There is nothing arrogant in my comments. It has all been common design practice up until now. Look closely at the image you have made reference to. Imagine pulling the axle out and moving your arm forward in the open space between the two sides of the (multi-part) swingarm. You arm will go past two sets of pivots without cross bracing between the drive and non-drive sides before being obstructed by any sort of structure that joins the two sides of the swingarm. There would be very few bikes like that out there. That is because t is not a good idea to have too many pivots in the suspension linkage without proper cross bracing to create a stiff or flex free structure. Dual short link bikes commonly use full width pivot axles and Horst-links have always had a single piece seatstay that braces the seatstay/rocker pivot very effectively. Without much flex elsewhere and with the rear wheel axle also binding things together the unbraced chainstay pivot of the horst-link has worked well, without much flex, in practice. That you can move your arm around freely in this big void between the two sides of the swingarm of the new bike without finding any cross bracing near either of the mentioned pivots means that Specialized has thrown out the rulebook that everybody previously used. The point I have made is old school. From my standpoint (and I would say the standpoint of prevailing engineering practice) Specialized is violating a basic rule. No doubt, they would say, carbon changes everything.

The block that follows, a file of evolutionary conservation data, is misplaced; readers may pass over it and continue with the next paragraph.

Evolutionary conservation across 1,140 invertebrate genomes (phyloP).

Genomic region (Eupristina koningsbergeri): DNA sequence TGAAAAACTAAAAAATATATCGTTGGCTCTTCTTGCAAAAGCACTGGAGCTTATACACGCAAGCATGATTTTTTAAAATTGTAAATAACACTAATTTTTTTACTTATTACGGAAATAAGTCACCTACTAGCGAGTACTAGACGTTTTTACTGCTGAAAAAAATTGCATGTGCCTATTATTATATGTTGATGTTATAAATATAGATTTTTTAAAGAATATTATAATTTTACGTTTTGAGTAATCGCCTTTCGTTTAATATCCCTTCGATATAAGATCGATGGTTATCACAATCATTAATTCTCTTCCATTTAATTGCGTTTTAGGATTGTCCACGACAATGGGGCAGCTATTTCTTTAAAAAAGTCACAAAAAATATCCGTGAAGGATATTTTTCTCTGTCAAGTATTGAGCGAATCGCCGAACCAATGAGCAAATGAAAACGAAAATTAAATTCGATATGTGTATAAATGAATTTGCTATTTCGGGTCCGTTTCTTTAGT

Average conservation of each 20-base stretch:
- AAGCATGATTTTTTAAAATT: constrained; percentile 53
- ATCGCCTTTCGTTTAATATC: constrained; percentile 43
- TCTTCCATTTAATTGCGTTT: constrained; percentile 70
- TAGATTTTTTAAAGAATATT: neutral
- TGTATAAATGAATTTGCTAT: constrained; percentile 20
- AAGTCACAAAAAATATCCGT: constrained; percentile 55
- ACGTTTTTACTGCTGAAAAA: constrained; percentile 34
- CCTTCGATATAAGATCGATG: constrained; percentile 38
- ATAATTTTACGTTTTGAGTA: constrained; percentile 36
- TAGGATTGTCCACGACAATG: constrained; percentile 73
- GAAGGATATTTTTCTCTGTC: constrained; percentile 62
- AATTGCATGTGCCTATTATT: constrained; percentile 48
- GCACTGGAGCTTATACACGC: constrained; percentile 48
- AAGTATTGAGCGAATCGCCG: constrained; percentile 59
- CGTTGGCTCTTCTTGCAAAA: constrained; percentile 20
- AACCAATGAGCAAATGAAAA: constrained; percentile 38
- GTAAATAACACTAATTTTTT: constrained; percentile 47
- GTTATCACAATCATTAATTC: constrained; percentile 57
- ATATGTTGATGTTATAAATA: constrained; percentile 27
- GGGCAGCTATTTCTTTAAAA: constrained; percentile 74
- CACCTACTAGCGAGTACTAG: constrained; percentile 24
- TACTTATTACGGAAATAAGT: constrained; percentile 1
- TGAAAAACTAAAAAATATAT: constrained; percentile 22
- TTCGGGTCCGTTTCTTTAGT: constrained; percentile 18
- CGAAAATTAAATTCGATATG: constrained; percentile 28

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Added a comment about feature First Look: Radical New 2015 Specialized S-Works Demo Carbon 7/30/2014 12:37 PM
C50

The Yeti DH9 has been thoroughly analysed by Antonio Osuna (see http://linkagedesign.blogspot.com.es/2013/02/yeti-dh-9-2004-old-school.html) who notes the big difference that the little floating carrier makes. You are completely right about the carrier being crucial to the good braking performance of the Yeti and other similar bikes.

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Added a comment about feature First Look: Radical New 2015 Specialized S-Works Demo Carbon 7/30/2014 12:11 PM
C50

Sorry, my post was a bit of a moving target - ill considered expression, my bad. You were posting as I was editing. I was very interested to read your post though.

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Added a comment about feature First Look: Radical New 2015 Specialized S-Works Demo Carbon 7/30/2014 11:51 AM
C50

Yes, the suspension linkage on this bike has more in common with the Lawwill link than it does with Specialized's own expired Horst-link patent. "FSR" is by now little more than a marketing term.